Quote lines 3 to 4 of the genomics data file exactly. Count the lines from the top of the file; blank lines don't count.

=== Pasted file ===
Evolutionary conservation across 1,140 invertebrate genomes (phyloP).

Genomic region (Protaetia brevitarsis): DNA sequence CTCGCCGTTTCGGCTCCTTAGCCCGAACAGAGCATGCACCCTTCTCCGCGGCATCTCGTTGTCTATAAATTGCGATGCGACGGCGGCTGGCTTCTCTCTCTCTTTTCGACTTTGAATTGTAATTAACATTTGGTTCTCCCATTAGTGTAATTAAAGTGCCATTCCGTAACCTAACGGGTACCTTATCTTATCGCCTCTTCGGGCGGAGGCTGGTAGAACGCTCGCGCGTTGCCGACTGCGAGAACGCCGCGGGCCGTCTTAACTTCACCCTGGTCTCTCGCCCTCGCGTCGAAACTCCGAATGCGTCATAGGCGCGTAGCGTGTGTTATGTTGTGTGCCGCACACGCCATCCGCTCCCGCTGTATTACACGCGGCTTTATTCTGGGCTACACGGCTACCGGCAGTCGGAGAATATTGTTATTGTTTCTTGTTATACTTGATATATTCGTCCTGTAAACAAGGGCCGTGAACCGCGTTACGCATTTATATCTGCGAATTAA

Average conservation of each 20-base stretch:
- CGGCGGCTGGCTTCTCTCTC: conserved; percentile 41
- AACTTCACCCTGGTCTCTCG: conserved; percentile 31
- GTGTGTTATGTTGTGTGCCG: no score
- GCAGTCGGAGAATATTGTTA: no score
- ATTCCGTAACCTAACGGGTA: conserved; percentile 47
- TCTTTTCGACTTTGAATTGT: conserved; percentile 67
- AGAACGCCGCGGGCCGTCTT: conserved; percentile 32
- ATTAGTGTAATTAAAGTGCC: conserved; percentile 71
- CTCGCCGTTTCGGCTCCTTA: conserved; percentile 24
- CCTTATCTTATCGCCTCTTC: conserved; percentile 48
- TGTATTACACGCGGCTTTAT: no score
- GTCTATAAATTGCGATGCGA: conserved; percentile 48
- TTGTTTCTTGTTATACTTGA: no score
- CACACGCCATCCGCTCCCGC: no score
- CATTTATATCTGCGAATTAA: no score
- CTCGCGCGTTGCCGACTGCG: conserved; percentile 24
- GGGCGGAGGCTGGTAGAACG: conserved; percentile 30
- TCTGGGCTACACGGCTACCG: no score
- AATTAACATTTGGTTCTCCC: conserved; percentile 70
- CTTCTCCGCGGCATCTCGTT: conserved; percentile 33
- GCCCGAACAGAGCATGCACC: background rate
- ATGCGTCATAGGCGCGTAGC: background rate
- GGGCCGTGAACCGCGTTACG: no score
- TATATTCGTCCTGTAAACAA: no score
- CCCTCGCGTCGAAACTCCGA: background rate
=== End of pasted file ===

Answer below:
Average conservation of each 20-base stretch:
- CGGCGGCTGGCTTCTCTCTC: conserved; percentile 41